Document Type


Date of Degree

Spring 2017

Access Restrictions


Degree Name

PhD (Doctor of Philosophy)

Degree In


First Advisor

Allen, Lee-Ann H.

First Committee Member

Barker, Jason H.

Second Committee Member

Horswill, Alexander R.

Third Committee Member

Jones, Bradley D.

Fourth Committee Member

McCarter, Linda L.


Francisella tularensis is a Gram-negative, facultative intracellular bacterium and the etiologic agent of the zoonosis tularemia. Inhalation of as few as 10 organisms can cause a severe pneumonic disease with a mortality rate reported to be around 30-60% in untreated cases. Due to its highly infectious nature, high mortality rate, and ease of aerosolization, the Centers for Disease Control considers F. tularensis a Tier 1 select agent and potential bioweapon. This organism is capable of producing a severe infection as it gains entry into a number of different host cell types and modulates numerous key innate immune responses. It is noteworthy that neutrophils contribute to tissue destruction and disease severity, as exemplified by studies demonstrating that blocking neutrophil recruitment into infected tissues leads to reduced bacterial load and an overall increase in host survival. Therefore, we hypothesized that neutrophil function is dysregulated in the context of tularemia, a result of modification of neutrophil antimicrobial mechanisms by F. tularensis.

Previously, we demonstrated that F. tularensis prolongs human neutrophil lifespan by interfering with the intrinsic, extrinsic, and phagocytosis-induced apoptotic pathways. How this prolongation occurs is incompletely defined; however, our published data suggest secreted or extracellular factors function in this process. The major aims of the studies outline in this thesis were aimed at investigating the effectors produced by F. tularensis that function in the inhibition of human neutrophil apoptosis and the survival signaling within these immune cells that may lead to their prolonged lifespan. Moreover, we examined the related, less virulent strain, F. novicida, to determine the extent to which this organism shares the ability to modulate neutrophil apoptosis like F. tularensis.

Herein, we report that F. tularensis activates multiple survival signaling pathways in neutrophils. In addition, we provide insight into the properties of the extracellular, antiapoptotic factors produced by F. tularensis, and furthermore, describe the identification of Francisella-derived lipoproteins as functional antiapoptotic effectors acting specifically via TLR2/1. Lastly, we report the novel finding that F. novicida manipulates apoptosis and extends neutrophil lifespan by utilizing a similar, yet distinct mechanism as F. tularensis.

Public Abstract

The immune system protects the body from infection and consists of a number of different cells work together to detect and kill microbes before they can establish an infection and cause disease. Neutrophils, the most common white blood cell in the bloodstream, recognize and eat infectious microbes and kill them with a number of toxic, antimicrobial compounds. Following destruction of invading microbes, neutrophils die and are subsequently removed by another type of immune cell, macrophages. This process helps keep all of the toxic neutrophil particles contained to prevent host tissue damage and helps the body recover from infection.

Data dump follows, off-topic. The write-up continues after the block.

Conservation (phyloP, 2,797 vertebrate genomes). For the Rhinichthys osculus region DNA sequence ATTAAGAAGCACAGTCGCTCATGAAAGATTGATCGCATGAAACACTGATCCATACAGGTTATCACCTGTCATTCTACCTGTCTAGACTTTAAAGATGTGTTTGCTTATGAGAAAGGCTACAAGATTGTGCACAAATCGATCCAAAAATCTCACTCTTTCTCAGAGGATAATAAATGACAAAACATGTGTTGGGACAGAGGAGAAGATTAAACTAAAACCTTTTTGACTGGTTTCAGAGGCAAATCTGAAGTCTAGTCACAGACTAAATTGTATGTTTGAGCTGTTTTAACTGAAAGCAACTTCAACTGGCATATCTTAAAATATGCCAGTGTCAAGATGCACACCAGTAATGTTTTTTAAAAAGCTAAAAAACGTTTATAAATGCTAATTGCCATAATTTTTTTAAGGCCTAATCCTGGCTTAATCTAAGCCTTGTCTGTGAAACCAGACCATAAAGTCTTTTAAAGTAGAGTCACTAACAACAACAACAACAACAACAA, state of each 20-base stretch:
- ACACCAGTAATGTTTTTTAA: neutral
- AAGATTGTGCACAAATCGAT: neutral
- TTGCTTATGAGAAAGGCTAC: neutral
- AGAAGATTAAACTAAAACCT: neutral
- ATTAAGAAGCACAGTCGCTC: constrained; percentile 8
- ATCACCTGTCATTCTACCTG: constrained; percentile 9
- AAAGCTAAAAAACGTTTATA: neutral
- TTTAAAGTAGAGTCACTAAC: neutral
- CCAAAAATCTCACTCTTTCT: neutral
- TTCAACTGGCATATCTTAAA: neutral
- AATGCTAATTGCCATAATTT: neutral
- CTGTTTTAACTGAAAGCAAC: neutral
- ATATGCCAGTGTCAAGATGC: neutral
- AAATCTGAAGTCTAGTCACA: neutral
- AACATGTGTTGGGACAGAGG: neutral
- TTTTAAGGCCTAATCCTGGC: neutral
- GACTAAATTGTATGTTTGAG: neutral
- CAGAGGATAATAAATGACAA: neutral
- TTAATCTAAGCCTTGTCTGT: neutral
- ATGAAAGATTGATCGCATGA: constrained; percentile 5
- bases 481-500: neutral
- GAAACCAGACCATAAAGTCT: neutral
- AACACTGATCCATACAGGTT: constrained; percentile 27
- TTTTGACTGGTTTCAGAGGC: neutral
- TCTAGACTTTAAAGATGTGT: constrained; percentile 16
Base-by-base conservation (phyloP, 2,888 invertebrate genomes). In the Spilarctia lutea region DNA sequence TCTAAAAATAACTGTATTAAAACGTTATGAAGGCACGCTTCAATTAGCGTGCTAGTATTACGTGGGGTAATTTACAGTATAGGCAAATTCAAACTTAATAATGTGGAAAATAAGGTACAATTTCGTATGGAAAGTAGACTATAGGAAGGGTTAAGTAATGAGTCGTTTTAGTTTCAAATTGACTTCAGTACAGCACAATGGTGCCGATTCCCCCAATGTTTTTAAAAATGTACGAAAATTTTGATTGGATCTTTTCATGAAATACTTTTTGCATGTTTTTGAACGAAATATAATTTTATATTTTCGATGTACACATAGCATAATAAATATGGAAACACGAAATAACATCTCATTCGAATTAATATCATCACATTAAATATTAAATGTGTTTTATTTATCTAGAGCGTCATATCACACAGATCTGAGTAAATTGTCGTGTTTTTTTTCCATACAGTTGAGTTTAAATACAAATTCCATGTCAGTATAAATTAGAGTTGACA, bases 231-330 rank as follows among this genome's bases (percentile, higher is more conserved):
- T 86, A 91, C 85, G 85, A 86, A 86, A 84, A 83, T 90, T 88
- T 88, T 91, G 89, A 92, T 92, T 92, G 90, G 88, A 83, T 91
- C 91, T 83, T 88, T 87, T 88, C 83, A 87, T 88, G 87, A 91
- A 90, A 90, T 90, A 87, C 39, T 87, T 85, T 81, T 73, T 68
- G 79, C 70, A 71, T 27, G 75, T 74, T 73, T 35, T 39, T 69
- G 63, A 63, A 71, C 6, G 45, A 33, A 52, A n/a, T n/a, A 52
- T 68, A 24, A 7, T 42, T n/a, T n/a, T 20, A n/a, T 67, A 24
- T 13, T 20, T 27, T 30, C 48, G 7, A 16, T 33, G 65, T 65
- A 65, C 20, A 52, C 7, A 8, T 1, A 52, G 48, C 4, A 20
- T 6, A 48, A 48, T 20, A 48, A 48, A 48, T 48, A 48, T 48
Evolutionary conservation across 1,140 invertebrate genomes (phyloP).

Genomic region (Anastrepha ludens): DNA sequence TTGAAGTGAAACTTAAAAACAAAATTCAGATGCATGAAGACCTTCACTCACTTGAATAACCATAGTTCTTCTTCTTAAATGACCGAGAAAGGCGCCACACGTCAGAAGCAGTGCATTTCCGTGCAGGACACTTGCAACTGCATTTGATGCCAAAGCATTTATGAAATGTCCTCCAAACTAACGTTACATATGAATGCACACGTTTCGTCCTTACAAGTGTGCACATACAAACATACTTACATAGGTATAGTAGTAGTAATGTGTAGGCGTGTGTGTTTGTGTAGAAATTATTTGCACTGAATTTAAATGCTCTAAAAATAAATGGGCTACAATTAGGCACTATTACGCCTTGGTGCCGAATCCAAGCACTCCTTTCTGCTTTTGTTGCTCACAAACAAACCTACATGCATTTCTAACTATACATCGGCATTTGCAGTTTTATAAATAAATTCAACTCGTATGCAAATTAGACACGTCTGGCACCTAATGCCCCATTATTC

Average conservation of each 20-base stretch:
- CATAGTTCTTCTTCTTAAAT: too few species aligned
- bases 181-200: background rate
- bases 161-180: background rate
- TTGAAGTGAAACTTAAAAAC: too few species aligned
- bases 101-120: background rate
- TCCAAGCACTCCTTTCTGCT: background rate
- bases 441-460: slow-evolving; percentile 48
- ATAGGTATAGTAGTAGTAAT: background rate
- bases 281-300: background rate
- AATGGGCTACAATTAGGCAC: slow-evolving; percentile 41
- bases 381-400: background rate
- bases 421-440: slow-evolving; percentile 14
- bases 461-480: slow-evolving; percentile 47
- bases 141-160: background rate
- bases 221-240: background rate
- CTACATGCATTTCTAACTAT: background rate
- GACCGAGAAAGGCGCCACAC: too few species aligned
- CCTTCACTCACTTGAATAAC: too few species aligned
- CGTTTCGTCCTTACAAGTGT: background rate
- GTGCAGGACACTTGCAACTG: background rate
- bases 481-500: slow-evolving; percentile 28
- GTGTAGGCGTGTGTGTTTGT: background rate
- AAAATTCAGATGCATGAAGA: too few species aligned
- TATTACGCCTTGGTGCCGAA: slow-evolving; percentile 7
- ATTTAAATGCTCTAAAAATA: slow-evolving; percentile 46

Some bacteria prevent neutrophils from doing their job of killing microbes and dying. Then, bacteria survive and multiply inside the neutrophil, and eventually these cells burst and release all of the bacteria and toxic cell material. This progression of infection can lead to damage to host tissues and can worsen infection and disease severity. One type of bacteria, Francisella tularensis, can cause a severe, life-threatening illness known as tularemia. One of the ways it causes severe disease is by preventing crucial neutrophil antimicrobial mechanisms, described above. Francisella avoids killing by neutrophils and prevents these cells from dying so it can replicate within them and hide from recognition by the host immune system.

The overall aim of this research is to determine how Francisella prevents neutrophil cell death by examining the signaling within the neutrophil that conveys the message to live longer, as well as the molecules that Francisella uses to activate this signaling. We demonstrate that this organism triggers multiple survival signaling pathways in neutrophils; moreover, we report that specific proteins found in the outer membrane of Francisella can prolong neutrophil lifespan. There is, however, at least one other survival factor produced by Francisella. Our data provides insight into the mechanism by which this bacterium manipulates the functions of an important immune cell resulting in more severe disease.


xvii, 169 pages


Includes bibliographical references (pages 145-169).


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Copyright © 2017 Lauren Cornick Kinkead

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